to God, or reading the Psalms; and when, after some hours, they also grew weary or faint, then they rung the watch-bell and were also relieved by some of the former, or by a new part of the society, which continued their devotions-as hath been mentioned -until morning. And it is to be noted, that in this continued serving of God, the Psalter or the whole Book of Psalms, was in every four and twenty hours sung or read over, from the first to the last verse: and this was done as constantly as the sun runs his circle every day about the world, and then begins again the same instant that it ended.

Thus did Mr. Farrer and his happy family serve God day and night; thus did they always behave themselves as in his presence. And they did always eat and drink by the strictest rules of temperance; eat and drink so as to be ready to rise at midnight, or at the call of a watch-bell, and perform their devotions to God. And it is fit to tell the Reader, that many of the Clergy, that were more inclined to practical piety and devotion, than to doubtful and needless disputations, did often come to Gidden-Hall, and make themselves a part of that happy society, and stay a week or more, and then join with Mr. Farrer and the family in these devotions, and assist and ease him or them in their watch by night. And these various devotions had never less than two of the domestic family in the night; and the watch was always kept in the Church or Oratory, unless in extreme cold winter nights, and then it was maintained in a parlour, which had a fire in it; and the parlour was fitted for that purpose. And this course of piety, and great liberality to his poor neighbours, Mr. Farrer maintained till his death, which was in the year 1639.*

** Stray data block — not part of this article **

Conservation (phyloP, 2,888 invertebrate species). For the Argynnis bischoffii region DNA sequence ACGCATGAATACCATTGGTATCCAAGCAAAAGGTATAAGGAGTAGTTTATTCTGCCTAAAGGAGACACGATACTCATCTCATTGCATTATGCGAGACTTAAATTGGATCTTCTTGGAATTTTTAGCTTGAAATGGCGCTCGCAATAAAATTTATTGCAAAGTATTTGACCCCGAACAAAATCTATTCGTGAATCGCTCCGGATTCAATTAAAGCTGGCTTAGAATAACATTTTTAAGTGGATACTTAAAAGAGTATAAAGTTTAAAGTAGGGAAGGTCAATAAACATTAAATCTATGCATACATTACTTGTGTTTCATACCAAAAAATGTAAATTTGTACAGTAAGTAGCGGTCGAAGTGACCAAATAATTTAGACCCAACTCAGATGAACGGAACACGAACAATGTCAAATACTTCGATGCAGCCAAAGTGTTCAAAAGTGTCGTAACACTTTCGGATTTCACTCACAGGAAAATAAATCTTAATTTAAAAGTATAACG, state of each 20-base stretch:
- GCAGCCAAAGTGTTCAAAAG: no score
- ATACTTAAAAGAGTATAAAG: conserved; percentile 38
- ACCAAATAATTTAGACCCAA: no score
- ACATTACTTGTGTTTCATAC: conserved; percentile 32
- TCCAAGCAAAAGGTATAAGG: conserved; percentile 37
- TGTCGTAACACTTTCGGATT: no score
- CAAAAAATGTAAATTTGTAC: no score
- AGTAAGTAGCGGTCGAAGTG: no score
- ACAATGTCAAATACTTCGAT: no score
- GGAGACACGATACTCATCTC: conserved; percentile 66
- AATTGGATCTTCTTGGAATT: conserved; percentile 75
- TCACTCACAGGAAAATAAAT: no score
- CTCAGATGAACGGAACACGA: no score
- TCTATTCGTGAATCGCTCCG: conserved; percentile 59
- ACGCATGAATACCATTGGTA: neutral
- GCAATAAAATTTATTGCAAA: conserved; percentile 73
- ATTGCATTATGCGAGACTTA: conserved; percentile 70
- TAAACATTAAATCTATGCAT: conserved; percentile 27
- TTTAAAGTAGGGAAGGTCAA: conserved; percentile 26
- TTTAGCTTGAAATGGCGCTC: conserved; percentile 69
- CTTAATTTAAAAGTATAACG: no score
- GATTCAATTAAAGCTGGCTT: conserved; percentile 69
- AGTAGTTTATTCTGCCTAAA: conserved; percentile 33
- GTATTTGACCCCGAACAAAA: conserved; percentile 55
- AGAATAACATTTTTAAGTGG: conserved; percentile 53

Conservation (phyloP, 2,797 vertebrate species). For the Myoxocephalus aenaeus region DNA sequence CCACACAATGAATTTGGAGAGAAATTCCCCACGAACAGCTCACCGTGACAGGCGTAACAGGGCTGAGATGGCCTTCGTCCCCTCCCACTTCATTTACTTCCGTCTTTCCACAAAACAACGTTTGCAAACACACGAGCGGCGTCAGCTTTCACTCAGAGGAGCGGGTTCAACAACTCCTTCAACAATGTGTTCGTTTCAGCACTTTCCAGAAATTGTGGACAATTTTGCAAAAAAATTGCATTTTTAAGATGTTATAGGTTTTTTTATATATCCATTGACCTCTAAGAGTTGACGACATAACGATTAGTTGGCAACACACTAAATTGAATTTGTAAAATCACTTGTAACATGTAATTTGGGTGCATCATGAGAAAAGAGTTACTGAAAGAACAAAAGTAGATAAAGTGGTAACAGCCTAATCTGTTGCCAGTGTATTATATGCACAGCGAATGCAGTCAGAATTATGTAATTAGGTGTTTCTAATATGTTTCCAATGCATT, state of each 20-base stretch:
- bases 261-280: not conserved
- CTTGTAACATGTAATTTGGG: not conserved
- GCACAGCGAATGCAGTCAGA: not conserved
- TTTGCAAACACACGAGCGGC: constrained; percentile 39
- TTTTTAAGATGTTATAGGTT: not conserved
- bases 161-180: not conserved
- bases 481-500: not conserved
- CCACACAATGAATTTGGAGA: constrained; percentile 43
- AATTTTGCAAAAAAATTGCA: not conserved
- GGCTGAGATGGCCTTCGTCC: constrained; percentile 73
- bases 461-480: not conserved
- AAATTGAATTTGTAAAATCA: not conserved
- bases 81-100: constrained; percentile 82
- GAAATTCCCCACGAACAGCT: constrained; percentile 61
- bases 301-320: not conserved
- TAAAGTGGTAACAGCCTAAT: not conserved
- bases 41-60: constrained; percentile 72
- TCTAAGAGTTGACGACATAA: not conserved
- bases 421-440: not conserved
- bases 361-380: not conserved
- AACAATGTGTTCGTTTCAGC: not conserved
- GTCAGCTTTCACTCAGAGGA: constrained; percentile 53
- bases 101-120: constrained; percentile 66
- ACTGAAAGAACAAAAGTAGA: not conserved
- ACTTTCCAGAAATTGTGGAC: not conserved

* The extraordinary course of life pursued at Gidding, the strictness of their rules, their prayers, literally without ceasing, their abstinence, mortifications, nightly watchings, and various other peculiarities, gave birth to censure in some, and inflamed the malevolence of others, but excited the wonder and curiosity of all. So that they were frequently visited with different views by persons of all denominations, and of opposite opinions. They received all who came with courteous civility; and from those who were inquisitive they concealed nothing, as indeed there was not any thing either in their opinions, or their practice, in the least degree necessary to be concealed. Notwithstanding this, they were by some abused as Papists, by others as Puritans. Mr. Ferrar himself, though possessed of uncommon patience and resignation, yet in

Mr. Farrer's and Mr. Herbert's devout lives were both so noted, that the general report of their sanctity gave them occasion to renew that slight acquaintance which was begun at their being contemporaries in Cambridge; and this new holy friendship was long maintained without any interview, but only by loving and endearing letters. And one testimony of their friendship and pious designs, may appear by Mr. Farrer's commending the "Considerations of John Valdesso"- -a book which he had met with in his travels, and translated out of Spanish into English,to be examined and censured by Mr. Herbert before it was made public: which excellent book Mr. Herbert did read, and return back with many marginal notes, as they be now printed with it; and with them, Mr. Herbert's affectionate letter to Mr. Farrer.

This John Valdesso was a Spaniard, and was for his learning and virtue much valued and loved by the great Emperor Charles the Fifth, whom Valdesso had followed as a Cavalier all the time of his long and dangerous wars: and when Valdesso grew old, and grew weary both of war and the world, he took his fair opportunity to declare to the Emperor, that his resolution was to decline his Majesty's service, and betake himself to a quiet and